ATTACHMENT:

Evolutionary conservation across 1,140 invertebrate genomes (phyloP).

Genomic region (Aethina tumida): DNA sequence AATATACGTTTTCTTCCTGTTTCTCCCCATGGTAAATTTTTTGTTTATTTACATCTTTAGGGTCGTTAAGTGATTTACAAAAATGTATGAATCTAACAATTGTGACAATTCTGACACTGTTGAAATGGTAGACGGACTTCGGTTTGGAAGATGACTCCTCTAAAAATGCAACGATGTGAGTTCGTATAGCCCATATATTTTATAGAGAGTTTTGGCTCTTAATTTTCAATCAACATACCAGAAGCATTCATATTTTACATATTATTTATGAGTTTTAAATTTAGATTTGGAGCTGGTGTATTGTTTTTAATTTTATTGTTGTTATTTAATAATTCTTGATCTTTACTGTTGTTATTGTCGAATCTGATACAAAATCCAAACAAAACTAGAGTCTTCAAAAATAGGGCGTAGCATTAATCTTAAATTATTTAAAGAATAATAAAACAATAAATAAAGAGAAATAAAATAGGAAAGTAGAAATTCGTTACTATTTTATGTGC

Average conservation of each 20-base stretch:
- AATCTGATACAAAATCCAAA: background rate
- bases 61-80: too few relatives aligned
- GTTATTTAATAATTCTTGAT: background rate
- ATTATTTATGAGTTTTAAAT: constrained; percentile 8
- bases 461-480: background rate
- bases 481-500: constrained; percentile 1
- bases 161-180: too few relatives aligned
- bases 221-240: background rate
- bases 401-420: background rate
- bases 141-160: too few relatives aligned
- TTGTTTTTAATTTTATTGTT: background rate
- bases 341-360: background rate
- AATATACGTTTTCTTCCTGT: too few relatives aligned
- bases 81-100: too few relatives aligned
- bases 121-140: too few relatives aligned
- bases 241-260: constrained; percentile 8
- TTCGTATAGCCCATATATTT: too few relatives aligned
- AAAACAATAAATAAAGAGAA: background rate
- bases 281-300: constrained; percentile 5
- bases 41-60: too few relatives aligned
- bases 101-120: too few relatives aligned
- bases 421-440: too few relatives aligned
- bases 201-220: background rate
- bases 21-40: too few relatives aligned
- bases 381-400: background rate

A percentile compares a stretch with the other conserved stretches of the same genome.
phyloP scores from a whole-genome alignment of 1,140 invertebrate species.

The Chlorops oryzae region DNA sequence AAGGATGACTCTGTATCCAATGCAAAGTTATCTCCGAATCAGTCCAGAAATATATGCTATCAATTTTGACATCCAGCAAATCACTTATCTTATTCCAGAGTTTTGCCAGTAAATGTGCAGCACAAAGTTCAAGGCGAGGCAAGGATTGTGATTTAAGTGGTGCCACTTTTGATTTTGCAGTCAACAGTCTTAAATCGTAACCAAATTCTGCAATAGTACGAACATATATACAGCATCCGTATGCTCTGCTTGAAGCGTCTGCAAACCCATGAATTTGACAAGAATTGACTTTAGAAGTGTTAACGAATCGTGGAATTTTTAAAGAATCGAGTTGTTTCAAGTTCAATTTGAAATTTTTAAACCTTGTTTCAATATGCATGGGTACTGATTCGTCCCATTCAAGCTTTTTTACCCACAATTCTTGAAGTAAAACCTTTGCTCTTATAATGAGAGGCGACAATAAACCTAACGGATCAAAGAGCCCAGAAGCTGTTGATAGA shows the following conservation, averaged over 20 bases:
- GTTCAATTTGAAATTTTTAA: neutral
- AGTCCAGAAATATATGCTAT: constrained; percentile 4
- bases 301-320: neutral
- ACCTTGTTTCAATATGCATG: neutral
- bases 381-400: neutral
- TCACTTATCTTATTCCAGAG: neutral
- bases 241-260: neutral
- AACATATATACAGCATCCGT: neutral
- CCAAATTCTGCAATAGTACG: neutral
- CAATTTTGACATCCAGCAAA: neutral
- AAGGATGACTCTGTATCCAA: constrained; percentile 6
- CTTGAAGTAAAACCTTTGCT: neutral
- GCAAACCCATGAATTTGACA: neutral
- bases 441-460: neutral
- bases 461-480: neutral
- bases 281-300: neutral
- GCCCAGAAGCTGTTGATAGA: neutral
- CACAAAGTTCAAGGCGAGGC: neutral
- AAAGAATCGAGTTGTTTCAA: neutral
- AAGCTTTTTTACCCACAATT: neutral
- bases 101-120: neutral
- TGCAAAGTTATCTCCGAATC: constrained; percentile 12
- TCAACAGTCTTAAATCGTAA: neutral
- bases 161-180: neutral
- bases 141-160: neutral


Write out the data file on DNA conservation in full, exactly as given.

Evolutionary conservation across 1,140 invertebrate genomes (phyloP).

Genomic region (Aethina tumida): DNA sequence AATATACGTTTTCTTCCTGTTTCTCCCCATGGTAAATTTTTTGTTTATTTACATCTTTAGGGTCGTTAAGTGATTTACAAAAATGTATGAATCTAACAATTGTGACAATTCTGACACTGTTGAAATGGTAGACGGACTTCGGTTTGGAAGATGACTCCTCTAAAAATGCAACGATGTGAGTTCGTATAGCCCATATATTTTATAGAGAGTTTTGGCTCTTAATTTTCAATCAACATACCAGAAGCATTCATATTTTACATATTATTTATGAGTTTTAAATTTAGATTTGGAGCTGGTGTATTGTTTTTAATTTTATTGTTGTTATTTAATAATTCTTGATCTTTACTGTTGTTATTGTCGAATCTGATACAAAATCCAAACAAAACTAGAGTCTTCAAAAATAGGGCGTAGCATTAATCTTAAATTATTTAAAGAATAATAAAACAATAAATAAAGAGAAATAAAATAGGAAAGTAGAAATTCGTTACTATTTTATGTGC

Average conservation of each 20-base stretch:
- AATCTGATACAAAATCCAAA: background rate
- bases 61-80: too few relatives aligned
- GTTATTTAATAATTCTTGAT: background rate
- ATTATTTATGAGTTTTAAAT: constrained; percentile 8
- bases 461-480: background rate
- bases 481-500: constrained; percentile 1
- bases 161-180: too few relatives aligned
- bases 221-240: background rate
- bases 401-420: background rate
- bases 141-160: too few relatives aligned
- TTGTTTTTAATTTTATTGTT: background rate
- bases 341-360: background rate
- AATATACGTTTTCTTCCTGT: too few relatives aligned
- bases 81-100: too few relatives aligned
- bases 121-140: too few relatives aligned
- bases 241-260: constrained; percentile 8
- TTCGTATAGCCCATATATTT: too few relatives aligned
- AAAACAATAAATAAAGAGAA: background rate
- bases 281-300: constrained; percentile 5
- bases 41-60: too few relatives aligned
- bases 101-120: too few relatives aligned
- bases 421-440: too few relatives aligned
- bases 201-220: background rate
- bases 21-40: too few relatives aligned
- bases 381-400: background rate

A percentile compares a stretch with the other conserved stretches of the same genome.
phyloP scores from a whole-genome alignment of 1,140 invertebrate species.

The Chlorops oryzae region DNA sequence AAGGATGACTCTGTATCCAATGCAAAGTTATCTCCGAATCAGTCCAGAAATATATGCTATCAATTTTGACATCCAGCAAATCACTTATCTTATTCCAGAGTTTTGCCAGTAAATGTGCAGCACAAAGTTCAAGGCGAGGCAAGGATTGTGATTTAAGTGGTGCCACTTTTGATTTTGCAGTCAACAGTCTTAAATCGTAACCAAATTCTGCAATAGTACGAACATATATACAGCATCCGTATGCTCTGCTTGAAGCGTCTGCAAACCCATGAATTTGACAAGAATTGACTTTAGAAGTGTTAACGAATCGTGGAATTTTTAAAGAATCGAGTTGTTTCAAGTTCAATTTGAAATTTTTAAACCTTGTTTCAATATGCATGGGTACTGATTCGTCCCATTCAAGCTTTTTTACCCACAATTCTTGAAGTAAAACCTTTGCTCTTATAATGAGAGGCGACAATAAACCTAACGGATCAAAGAGCCCAGAAGCTGTTGATAGA shows the following conservation, averaged over 20 bases:
- GTTCAATTTGAAATTTTTAA: neutral
- AGTCCAGAAATATATGCTAT: constrained; percentile 4
- bases 301-320: neutral
- ACCTTGTTTCAATATGCATG: neutral
- bases 381-400: neutral
- TCACTTATCTTATTCCAGAG: neutral
- bases 241-260: neutral
- AACATATATACAGCATCCGT: neutral
- CCAAATTCTGCAATAGTACG: neutral
- CAATTTTGACATCCAGCAAA: neutral
- AAGGATGACTCTGTATCCAA: constrained; percentile 6
- CTTGAAGTAAAACCTTTGCT: neutral
- GCAAACCCATGAATTTGACA: neutral
- bases 441-460: neutral
- bases 461-480: neutral
- bases 281-300: neutral
- GCCCAGAAGCTGTTGATAGA: neutral
- CACAAAGTTCAAGGCGAGGC: neutral
- AAAGAATCGAGTTGTTTCAA: neutral
- AAGCTTTTTTACCCACAATT: neutral
- bases 101-120: neutral
- TGCAAAGTTATCTCCGAATC: constrained; percentile 12
- TCAACAGTCTTAAATCGTAA: neutral
- bases 161-180: neutral
- bases 141-160: neutral